Are Nuts and Seeds Keto Friendly?

Are nuts and seeds keto friendly? Here in Southern California it seems like everyone is crazy about nuts. You can find raw and roasted nuts, trail mix, almond butter, pili nuts, etc at almost every health food store you walk into. There is even cannabis infused nut butter! However, are nuts and seeds really all they are ‘cracked’ out to be?

Anti-nutrients 

Well nuts and seeds are a good source of micro-nutrients, including selenium, zinc, calcium, magnesium and iron. However, in the context of the human body, nuts and seeds (along with grains, legumes, and soy) contain high levels of phytates, ‘anti-nutrients’ which block the absorption of vitamins and minerals.

Mineral deficiencies 

High intakes of phytate-rich foods in the diet can actually cause mineral deficiencies. The phytates inhibit the absorption of minerals not only in phytate rich foods, but in other foods eaten in combination with them.

Enzyme activity

Phytates in nuts and seeds interfere with the enzymes we need to digest our food, including amylase, pepsin, and trypsin.

Polyunsaturated fats 

Nuts and seeds are rich in polyunsaturated oil which is often touted as ‘healthy’ but far from it. These fats suppress metabolism, contributing to weight gain, tissue destruction, free radical damage, insulin resistance and a host of other health problems. The fats are highly unstable (prone to oxidation and rancidity) and you would be hard-pressed to find fresh nuts around that aren’t already rancid.

Energy processes

The polyunsaturated fats in nuts and seeds suppress energy metabolism and thyroid hormone, and actually can contribute to weight gain (which is good if you are a squirrel that wants to hibernate for the winter but not so great if you are a human). Coconut oil, and short-chain saturated fats are better for weight-loss.

Digestion

Nuts and seeds are also extremely hard for the human digestive system to assimilate. They are common contributors to intestinal irritation, bloating and indigestion.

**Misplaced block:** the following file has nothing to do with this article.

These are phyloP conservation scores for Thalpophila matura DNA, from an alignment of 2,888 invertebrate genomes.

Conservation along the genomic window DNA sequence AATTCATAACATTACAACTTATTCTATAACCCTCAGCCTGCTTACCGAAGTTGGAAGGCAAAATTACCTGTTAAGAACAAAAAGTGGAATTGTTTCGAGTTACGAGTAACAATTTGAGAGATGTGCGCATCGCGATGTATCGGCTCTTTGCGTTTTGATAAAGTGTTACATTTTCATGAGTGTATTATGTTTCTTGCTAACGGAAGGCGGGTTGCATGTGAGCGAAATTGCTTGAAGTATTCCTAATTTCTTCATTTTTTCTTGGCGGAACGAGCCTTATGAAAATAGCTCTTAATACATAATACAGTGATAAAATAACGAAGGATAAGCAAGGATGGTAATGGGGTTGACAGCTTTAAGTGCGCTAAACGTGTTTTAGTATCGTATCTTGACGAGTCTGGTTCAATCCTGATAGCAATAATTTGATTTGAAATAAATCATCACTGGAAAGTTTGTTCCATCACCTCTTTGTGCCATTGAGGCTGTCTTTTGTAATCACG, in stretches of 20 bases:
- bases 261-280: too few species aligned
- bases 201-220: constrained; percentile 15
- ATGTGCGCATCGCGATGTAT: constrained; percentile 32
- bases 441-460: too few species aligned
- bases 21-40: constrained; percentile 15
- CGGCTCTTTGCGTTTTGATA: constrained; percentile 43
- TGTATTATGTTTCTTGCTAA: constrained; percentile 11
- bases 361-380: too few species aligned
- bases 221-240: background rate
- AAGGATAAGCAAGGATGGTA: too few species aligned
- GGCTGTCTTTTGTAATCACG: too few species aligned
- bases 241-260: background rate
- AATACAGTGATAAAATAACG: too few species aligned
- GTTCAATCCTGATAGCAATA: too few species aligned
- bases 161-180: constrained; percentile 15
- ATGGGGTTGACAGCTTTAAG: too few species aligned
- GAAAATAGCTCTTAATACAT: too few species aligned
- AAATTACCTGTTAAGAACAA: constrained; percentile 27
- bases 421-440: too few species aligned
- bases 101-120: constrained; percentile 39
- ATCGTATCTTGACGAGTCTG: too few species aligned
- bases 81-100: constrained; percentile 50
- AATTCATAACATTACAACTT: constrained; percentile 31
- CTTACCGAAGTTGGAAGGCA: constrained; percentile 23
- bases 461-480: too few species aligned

Of course, as part of a well-rounded, healthy diet that contains lots of pro-metabolic foods and nutrients, a couple of nuts here or a little tahini isn’t worth losing sleep over. But see nuts and seeds for what they are – not glorified ‘health foods’.

If you’re insistent on consuming nuts and seeds as part of your diet, it’s best to do so according to some simple guidelines:

1. Soak your nuts and seeds – they’ll still be high in polyunsaturated fat, but at least soaking (and/or sprouting) will start to break down the anti-nutrients that are present. This will render them slightly more digestible so you can absorb more nutrients.

2. Opts for macadamia nuts – they are lowest in both anti-nutrients and polyunsaturated fat (they contain predominately mono-unsaturated fat which is more stable and less likely to cause oxidative damage).

3. Consume small amounts of whole nuts and seeds, and avoid all nut and seed oils, which are more concentrated sources of polyunsaturated fats and do not contain any of the protective nutrients found in whole nuts/seeds. Less is better – aim for less than two small servings a week.

A word on coconut: Coconut fat is richly saturated, pro-metabolic and highly nutritious. Coconut oil in particular has been widely researched for its healthful properties. It is a great oil to cook with and is stable at high temperatures.

Coconut flour is still high in phytates, just like nuts and seeds (and grains, soy and legumes), but does not carry with it the other problems of nuts and seeds such as a high polyunsaturated fat content. This makes it a much better option for baking than almond and other nut flours.

Description: Are Nuts and Seeds Keto Friendly?

Leave a Reply

Your email address will not be published. Required fields are marked *